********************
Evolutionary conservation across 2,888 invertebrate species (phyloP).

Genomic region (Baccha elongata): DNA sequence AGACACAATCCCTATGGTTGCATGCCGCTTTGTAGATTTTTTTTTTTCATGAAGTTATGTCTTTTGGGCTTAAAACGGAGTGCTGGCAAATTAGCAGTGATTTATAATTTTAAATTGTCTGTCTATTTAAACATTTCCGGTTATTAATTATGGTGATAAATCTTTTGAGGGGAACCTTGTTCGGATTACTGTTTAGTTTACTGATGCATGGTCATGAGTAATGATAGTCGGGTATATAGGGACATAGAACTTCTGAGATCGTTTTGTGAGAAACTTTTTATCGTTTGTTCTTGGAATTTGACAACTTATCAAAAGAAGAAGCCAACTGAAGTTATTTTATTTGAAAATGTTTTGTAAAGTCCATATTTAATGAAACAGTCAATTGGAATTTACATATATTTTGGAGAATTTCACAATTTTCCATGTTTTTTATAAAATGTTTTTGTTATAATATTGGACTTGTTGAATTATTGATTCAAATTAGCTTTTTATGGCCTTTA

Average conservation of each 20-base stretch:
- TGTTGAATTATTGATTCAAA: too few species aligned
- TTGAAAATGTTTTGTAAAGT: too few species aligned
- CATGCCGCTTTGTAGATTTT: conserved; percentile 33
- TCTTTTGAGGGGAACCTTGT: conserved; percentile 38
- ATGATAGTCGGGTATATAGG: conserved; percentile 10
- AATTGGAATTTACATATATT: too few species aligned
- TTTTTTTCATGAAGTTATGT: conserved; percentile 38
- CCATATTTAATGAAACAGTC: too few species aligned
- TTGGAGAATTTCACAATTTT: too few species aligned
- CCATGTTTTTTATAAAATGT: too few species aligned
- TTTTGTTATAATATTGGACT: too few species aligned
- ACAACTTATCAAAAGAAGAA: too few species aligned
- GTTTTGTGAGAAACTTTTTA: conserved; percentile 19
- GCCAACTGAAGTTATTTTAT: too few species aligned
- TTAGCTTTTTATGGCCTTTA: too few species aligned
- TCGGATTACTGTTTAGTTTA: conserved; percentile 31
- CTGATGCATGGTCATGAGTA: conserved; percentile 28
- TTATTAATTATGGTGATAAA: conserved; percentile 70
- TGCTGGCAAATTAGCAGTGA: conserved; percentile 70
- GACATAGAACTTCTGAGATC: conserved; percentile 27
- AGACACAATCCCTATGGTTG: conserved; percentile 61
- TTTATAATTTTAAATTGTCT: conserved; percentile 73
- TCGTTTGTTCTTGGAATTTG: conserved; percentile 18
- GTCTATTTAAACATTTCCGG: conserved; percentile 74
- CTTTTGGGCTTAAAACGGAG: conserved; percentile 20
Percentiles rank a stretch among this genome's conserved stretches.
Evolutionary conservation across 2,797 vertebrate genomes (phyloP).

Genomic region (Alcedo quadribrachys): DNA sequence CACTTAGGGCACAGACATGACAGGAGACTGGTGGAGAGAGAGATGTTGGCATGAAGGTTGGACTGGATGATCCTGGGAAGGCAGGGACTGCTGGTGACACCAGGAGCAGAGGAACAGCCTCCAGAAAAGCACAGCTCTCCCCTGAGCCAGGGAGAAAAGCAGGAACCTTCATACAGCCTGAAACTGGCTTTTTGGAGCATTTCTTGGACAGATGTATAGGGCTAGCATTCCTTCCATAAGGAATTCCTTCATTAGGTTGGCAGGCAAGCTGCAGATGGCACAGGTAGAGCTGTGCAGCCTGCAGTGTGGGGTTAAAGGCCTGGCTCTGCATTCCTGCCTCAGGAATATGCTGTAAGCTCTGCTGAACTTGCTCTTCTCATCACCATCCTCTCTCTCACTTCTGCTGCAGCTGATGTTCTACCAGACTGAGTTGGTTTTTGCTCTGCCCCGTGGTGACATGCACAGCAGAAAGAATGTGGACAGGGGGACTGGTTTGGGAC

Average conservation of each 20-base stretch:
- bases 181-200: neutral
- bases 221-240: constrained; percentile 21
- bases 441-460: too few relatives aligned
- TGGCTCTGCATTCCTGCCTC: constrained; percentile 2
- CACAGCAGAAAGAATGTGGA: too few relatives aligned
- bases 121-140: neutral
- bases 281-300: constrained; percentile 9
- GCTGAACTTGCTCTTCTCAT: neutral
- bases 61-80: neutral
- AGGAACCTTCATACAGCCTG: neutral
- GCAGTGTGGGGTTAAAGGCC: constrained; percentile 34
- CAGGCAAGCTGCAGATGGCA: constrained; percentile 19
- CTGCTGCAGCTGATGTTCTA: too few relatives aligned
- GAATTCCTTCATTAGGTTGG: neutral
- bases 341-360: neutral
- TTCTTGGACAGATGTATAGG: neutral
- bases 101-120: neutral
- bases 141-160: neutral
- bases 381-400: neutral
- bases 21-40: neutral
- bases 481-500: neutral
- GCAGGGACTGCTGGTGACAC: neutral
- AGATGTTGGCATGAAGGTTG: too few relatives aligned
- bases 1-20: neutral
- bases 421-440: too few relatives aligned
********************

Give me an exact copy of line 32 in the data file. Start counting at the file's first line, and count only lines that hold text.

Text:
Average conservation of each 20-base stretch: